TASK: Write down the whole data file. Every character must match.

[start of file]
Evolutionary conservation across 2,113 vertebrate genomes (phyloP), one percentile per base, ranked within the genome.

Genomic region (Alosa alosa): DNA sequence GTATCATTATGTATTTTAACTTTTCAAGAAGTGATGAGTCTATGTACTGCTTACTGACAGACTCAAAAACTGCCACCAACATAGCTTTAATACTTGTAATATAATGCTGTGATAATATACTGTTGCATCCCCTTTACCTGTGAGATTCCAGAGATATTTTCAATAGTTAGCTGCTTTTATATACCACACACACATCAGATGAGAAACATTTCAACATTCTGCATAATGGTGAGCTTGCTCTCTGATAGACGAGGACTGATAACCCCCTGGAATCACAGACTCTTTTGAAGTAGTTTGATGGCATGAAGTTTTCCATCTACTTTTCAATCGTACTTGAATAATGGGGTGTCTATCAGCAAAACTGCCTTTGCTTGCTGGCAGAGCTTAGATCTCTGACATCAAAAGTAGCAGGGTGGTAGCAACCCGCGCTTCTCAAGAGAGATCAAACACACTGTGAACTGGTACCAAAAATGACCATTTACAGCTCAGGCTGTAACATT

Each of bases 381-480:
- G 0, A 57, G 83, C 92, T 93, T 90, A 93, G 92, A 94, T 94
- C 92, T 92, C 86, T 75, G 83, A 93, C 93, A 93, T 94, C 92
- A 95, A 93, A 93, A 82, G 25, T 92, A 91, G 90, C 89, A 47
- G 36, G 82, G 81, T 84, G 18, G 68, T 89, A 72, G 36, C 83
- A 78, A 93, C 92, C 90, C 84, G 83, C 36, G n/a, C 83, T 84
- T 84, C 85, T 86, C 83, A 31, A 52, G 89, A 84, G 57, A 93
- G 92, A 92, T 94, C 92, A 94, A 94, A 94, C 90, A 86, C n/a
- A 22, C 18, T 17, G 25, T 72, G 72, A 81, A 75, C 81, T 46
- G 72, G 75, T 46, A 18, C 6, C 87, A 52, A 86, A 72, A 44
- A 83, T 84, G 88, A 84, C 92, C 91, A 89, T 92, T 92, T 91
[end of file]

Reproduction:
Evolutionary conservation across 2,113 vertebrate genomes (phyloP), one percentile per base, ranked within the genome.

Genomic region (Alosa alosa): DNA sequence GTATCATTATGTATTTTAACTTTTCAAGAAGTGATGAGTCTATGTACTGCTTACTGACAGACTCAAAAACTGCCACCAACATAGCTTTAATACTTGTAATATAATGCTGTGATAATATACTGTTGCATCCCCTTTACCTGTGAGATTCCAGAGATATTTTCAATAGTTAGCTGCTTTTATATACCACACACACATCAGATGAGAAACATTTCAACATTCTGCATAATGGTGAGCTTGCTCTCTGATAGACGAGGACTGATAACCCCCTGGAATCACAGACTCTTTTGAAGTAGTTTGATGGCATGAAGTTTTCCATCTACTTTTCAATCGTACTTGAATAATGGGGTGTCTATCAGCAAAACTGCCTTTGCTTGCTGGCAGAGCTTAGATCTCTGACATCAAAAGTAGCAGGGTGGTAGCAACCCGCGCTTCTCAAGAGAGATCAAACACACTGTGAACTGGTACCAAAAATGACCATTTACAGCTCAGGCTGTAACATT

Each of bases 381-480:
- G 0, A 57, G 83, C 92, T 93, T 90, A 93, G 92, A 94, T 94
- C 92, T 92, C 86, T 75, G 83, A 93, C 93, A 93, T 94, C 92
- A 95, A 93, A 93, A 82, G 25, T 92, A 91, G 90, C 89, A 47
- G 36, G 82, G 81, T 84, G 18, G 68, T 89, A 72, G 36, C 83
- A 78, A 93, C 92, C 90, C 84, G 83, C 36, G n/a, C 83, T 84
- T 84, C 85, T 86, C 83, A 31, A 52, G 89, A 84, G 57, A 93
- G 92, A 92, T 94, C 92, A 94, A 94, A 94, C 90, A 86, C n/a
- A 22, C 18, T 17, G 25, T 72, G 72, A 81, A 75, C 81, T 46
- G 72, G 75, T 46, A 18, C 6, C 87, A 52, A 86, A 72, A 44
- A 83, T 84, G 88, A 84, C 92, C 91, A 89, T 92, T 92, T 91